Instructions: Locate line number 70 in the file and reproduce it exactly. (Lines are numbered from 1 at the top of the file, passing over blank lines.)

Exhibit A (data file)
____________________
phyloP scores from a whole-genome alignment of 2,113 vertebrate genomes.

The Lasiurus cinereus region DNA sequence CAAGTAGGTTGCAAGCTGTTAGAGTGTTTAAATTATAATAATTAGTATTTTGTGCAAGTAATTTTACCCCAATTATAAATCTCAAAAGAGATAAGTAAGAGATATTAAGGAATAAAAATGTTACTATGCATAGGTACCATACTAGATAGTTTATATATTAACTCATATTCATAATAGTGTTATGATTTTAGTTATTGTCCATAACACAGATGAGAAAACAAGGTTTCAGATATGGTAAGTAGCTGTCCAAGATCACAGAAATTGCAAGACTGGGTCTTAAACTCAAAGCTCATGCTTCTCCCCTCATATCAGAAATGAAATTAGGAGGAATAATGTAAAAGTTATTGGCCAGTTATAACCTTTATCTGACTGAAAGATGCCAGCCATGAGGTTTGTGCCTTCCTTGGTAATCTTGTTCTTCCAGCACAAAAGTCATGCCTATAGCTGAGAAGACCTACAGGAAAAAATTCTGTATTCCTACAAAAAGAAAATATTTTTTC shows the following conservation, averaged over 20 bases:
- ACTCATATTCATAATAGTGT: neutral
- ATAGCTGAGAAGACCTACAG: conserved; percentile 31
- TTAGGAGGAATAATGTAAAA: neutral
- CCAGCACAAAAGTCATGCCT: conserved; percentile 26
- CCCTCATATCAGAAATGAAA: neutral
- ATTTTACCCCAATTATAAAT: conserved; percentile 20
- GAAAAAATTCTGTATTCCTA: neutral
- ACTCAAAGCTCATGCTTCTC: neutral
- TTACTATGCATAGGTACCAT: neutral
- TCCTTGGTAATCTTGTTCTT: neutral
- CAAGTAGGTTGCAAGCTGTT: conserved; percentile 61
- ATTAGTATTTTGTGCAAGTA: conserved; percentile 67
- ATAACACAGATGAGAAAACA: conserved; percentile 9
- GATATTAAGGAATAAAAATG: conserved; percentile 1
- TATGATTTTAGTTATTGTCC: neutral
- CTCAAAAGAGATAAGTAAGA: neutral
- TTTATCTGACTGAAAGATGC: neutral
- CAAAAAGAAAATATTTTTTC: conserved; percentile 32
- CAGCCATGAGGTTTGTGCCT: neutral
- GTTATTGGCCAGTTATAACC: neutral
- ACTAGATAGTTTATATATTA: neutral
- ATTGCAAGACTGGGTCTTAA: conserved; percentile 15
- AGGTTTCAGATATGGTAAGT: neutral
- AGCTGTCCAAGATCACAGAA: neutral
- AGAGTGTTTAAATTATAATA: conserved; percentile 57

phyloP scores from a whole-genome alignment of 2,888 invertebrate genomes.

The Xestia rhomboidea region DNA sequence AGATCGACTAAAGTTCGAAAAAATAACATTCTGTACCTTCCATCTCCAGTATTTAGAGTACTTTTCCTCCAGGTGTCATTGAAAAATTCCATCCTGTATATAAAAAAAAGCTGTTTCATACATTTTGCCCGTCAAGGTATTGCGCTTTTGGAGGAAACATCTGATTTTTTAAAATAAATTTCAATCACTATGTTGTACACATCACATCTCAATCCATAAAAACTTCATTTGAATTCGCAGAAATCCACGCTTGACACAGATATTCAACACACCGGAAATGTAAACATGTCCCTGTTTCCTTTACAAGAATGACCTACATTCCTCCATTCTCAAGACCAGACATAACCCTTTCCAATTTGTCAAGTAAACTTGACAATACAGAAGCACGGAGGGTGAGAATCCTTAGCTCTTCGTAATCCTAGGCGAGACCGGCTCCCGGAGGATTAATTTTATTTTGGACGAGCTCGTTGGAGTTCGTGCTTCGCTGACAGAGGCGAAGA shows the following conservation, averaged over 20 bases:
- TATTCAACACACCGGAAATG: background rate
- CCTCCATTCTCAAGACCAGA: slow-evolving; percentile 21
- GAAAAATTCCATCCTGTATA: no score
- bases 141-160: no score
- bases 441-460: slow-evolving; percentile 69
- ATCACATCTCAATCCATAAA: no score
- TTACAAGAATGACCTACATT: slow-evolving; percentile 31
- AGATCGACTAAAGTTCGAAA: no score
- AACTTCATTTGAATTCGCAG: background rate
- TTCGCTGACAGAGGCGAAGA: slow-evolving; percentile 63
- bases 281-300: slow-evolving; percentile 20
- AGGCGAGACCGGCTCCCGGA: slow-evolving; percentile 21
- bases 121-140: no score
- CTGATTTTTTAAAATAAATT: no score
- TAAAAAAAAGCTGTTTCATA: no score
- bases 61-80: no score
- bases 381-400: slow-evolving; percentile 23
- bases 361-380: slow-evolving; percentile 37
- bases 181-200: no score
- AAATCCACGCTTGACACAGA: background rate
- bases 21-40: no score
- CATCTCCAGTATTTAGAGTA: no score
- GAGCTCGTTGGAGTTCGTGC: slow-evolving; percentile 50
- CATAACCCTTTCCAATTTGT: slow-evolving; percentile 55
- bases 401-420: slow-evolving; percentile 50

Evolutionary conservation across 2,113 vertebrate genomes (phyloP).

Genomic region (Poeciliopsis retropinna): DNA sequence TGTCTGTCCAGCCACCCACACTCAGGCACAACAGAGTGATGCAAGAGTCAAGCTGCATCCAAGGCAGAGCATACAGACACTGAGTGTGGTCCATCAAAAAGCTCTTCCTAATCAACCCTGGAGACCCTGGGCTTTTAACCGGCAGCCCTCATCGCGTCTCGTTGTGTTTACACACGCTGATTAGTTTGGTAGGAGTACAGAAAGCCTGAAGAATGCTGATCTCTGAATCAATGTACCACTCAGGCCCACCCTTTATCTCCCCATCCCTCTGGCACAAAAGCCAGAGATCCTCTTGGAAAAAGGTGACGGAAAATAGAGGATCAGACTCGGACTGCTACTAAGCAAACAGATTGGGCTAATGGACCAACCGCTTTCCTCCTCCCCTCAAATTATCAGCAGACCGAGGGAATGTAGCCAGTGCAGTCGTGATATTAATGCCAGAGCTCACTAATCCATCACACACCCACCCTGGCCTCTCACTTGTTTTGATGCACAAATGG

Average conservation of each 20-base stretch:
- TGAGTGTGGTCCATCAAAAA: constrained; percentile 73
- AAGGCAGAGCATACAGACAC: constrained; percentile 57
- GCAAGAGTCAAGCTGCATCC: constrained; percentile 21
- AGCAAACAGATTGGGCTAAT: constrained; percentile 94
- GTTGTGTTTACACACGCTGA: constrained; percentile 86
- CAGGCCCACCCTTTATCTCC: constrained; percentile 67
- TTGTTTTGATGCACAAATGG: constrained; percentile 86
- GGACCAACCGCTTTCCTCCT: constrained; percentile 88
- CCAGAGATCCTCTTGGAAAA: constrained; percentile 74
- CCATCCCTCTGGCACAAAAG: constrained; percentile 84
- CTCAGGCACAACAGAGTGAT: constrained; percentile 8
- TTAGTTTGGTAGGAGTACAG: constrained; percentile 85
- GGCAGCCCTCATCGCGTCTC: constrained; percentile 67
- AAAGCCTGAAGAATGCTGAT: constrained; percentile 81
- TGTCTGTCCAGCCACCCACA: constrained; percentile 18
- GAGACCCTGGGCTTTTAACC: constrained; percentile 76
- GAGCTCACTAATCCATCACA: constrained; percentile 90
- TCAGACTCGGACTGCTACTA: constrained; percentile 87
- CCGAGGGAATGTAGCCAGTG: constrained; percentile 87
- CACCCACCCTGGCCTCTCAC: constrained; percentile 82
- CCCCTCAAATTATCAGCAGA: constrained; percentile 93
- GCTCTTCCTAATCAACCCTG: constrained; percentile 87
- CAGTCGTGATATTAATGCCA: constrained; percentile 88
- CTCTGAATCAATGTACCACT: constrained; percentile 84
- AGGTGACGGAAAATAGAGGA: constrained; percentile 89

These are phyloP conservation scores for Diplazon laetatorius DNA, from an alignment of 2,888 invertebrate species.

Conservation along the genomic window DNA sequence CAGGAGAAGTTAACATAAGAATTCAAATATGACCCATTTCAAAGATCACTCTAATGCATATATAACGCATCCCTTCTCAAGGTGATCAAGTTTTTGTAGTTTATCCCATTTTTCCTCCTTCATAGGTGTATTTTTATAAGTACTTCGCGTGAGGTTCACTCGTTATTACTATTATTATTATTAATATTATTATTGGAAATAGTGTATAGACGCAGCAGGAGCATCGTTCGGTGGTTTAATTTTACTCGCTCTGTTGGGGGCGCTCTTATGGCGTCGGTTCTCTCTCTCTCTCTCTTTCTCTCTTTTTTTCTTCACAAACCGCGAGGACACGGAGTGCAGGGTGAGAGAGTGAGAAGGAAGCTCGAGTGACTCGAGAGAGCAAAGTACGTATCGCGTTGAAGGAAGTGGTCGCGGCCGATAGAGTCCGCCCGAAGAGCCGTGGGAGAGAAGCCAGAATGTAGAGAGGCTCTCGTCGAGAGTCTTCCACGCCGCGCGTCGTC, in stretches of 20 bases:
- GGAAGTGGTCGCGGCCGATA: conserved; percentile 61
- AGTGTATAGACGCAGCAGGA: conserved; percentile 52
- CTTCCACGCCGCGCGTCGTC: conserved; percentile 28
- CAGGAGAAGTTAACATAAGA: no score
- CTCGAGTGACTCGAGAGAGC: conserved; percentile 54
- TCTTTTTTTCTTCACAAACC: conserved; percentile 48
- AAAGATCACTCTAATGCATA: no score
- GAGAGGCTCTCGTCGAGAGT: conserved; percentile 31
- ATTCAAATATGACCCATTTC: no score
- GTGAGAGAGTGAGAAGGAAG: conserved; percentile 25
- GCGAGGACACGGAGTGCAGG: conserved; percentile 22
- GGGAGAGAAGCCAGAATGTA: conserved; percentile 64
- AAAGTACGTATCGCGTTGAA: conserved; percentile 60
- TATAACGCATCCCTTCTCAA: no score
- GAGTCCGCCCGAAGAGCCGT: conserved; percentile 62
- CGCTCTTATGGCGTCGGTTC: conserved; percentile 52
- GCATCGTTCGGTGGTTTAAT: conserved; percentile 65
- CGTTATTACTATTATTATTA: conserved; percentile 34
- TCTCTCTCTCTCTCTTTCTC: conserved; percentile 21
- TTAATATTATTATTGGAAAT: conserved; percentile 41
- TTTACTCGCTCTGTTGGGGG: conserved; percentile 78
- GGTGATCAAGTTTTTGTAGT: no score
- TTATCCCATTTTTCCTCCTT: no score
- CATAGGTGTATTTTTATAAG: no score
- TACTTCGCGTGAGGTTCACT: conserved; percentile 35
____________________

- GGCAGCCCTCATCGCGTCTC: constrained; percentile 67